The homeless shelter at 1660 Columbia Ave. in Castlegar is closing for good as of March 31, when the shelter wrapped up its seasonal operations.
The Way Out Shelter was moved to the site of the former Flamingo Hotel in March 2021. The shelter was originally housed in the Castlegar and District Community Services Society’s (CDCSS) main building in downtown Castlegar for about four months before the organization purchased the hotel and relocated the shelter.
The shelter was originally designated as a winter shelter, but additional provincial funding related to COVID-19 saw the shelter switch to year-round operations in 2021.
In a joint letter addressed to the community, BC Housing and CDCSS state that the shelter site at the former hotel was always considered a “temporary winter shelter as that building and location were not considered suitable for long-term use.”
The shelter has been plagued with public relations issues since it opened. Castlegar residents, businesses and city councillors have all expressed concerns about the location of the shelter.
While the shelter was still in its infancy at the downtown location, two serious incidents caused community concern. A person died of an overdose in January 2021 and a shelter resident stabbed two teenagers at a nearby home in February 2021.
When city council renewed the shelter’s temporary use permit in July 2022, it did so with reservations and a list of conditions including improving communications, working with neighbours and safety upgrades. At the time, city staff reported that there was a clear correlation between the shelter and neighbourhood complaints such as vandalism and human waste left at nearby properties.
In recent months, CDCSS and the shelter itself have undergone some major changes to both the board and staff. CDCSS’s executive director and the shelter’s director have been replaced and a number of new board members have joined the organization.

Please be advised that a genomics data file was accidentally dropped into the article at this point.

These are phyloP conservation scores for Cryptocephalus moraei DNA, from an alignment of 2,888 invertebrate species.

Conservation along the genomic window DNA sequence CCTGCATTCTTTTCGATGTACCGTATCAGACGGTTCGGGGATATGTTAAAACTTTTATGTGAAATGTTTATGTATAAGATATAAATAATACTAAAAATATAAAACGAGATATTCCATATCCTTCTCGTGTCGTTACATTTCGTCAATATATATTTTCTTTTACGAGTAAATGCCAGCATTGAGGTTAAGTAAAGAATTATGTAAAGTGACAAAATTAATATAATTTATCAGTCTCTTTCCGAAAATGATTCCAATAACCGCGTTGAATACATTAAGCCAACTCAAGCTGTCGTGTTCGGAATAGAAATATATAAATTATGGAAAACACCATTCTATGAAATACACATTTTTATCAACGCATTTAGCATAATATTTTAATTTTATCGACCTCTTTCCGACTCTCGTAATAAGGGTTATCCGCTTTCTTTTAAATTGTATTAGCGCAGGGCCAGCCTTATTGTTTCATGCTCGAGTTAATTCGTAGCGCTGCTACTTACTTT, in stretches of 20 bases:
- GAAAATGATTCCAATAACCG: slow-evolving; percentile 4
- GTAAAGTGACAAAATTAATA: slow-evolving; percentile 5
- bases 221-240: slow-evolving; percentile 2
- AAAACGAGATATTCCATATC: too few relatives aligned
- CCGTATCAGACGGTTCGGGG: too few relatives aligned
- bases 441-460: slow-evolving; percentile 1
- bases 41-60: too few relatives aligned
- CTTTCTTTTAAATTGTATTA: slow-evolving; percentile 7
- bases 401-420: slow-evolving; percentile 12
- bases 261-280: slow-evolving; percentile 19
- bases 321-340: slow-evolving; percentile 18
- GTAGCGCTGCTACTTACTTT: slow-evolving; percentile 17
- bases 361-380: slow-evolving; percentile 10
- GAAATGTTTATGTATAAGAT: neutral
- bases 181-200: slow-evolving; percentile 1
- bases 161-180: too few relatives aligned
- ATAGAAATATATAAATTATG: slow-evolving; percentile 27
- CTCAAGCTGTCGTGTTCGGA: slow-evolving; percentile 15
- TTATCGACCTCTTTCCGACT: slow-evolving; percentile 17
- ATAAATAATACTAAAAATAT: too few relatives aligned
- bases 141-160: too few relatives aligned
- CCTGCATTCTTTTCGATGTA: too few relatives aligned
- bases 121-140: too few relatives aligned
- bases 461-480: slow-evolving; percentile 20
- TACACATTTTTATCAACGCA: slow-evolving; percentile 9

“CDCSS and BC Housing do not take this decision lightly and we recognize that this will have an impact on the community, and on those who are experiencing homelessness,” states the letter. “We hope to be able to re-open a winter shelter, if needed, and to continue to work with the City of Castlegar to find more permanent solutions for safe, affordable and quality housing.”
CDCSS will continue to own and manage the Columbia Avenue property, which has other long-term tenants, and the CDCSS board will be conducting a review of all of its owned assets to determine next steps and long-term operational strategies.
The letter lays out what will happen in the near future. CDCSS will work with shelter guests to provide resources and ways to connect with services from other community service partners, such as community integration specialists from the Ministry of Social Development and Poverty Reduction and Interior Health’s Mental Health and Substance Use team.
CDCSS is looking to BC Housing, community service partners, local businesses, and community members to help fund street outreach services in the short-term.
The letter says CDCSS is also working with community service partners to create a service resource centre or hub where those living without homes could more easily access a variety of services in a “one-stop shop” approach.
“The location has yet to be determined and we will update the community as soon as information is available.”
Upon the closure of the shelter, the building will be secured and any visitors will be redirected.
The local REDUN group (peer-led advocacy group) will continue to provide community clean-up services in collaboration with the City of Castlegar.
In the letter, BC Housing says it will “continue to work with CDCSS, the City of Castlegar and other community partners on temporary and permanent housing solutions for people who are experiencing homelessness in the community and the region. We will update the community once more information is available to share.”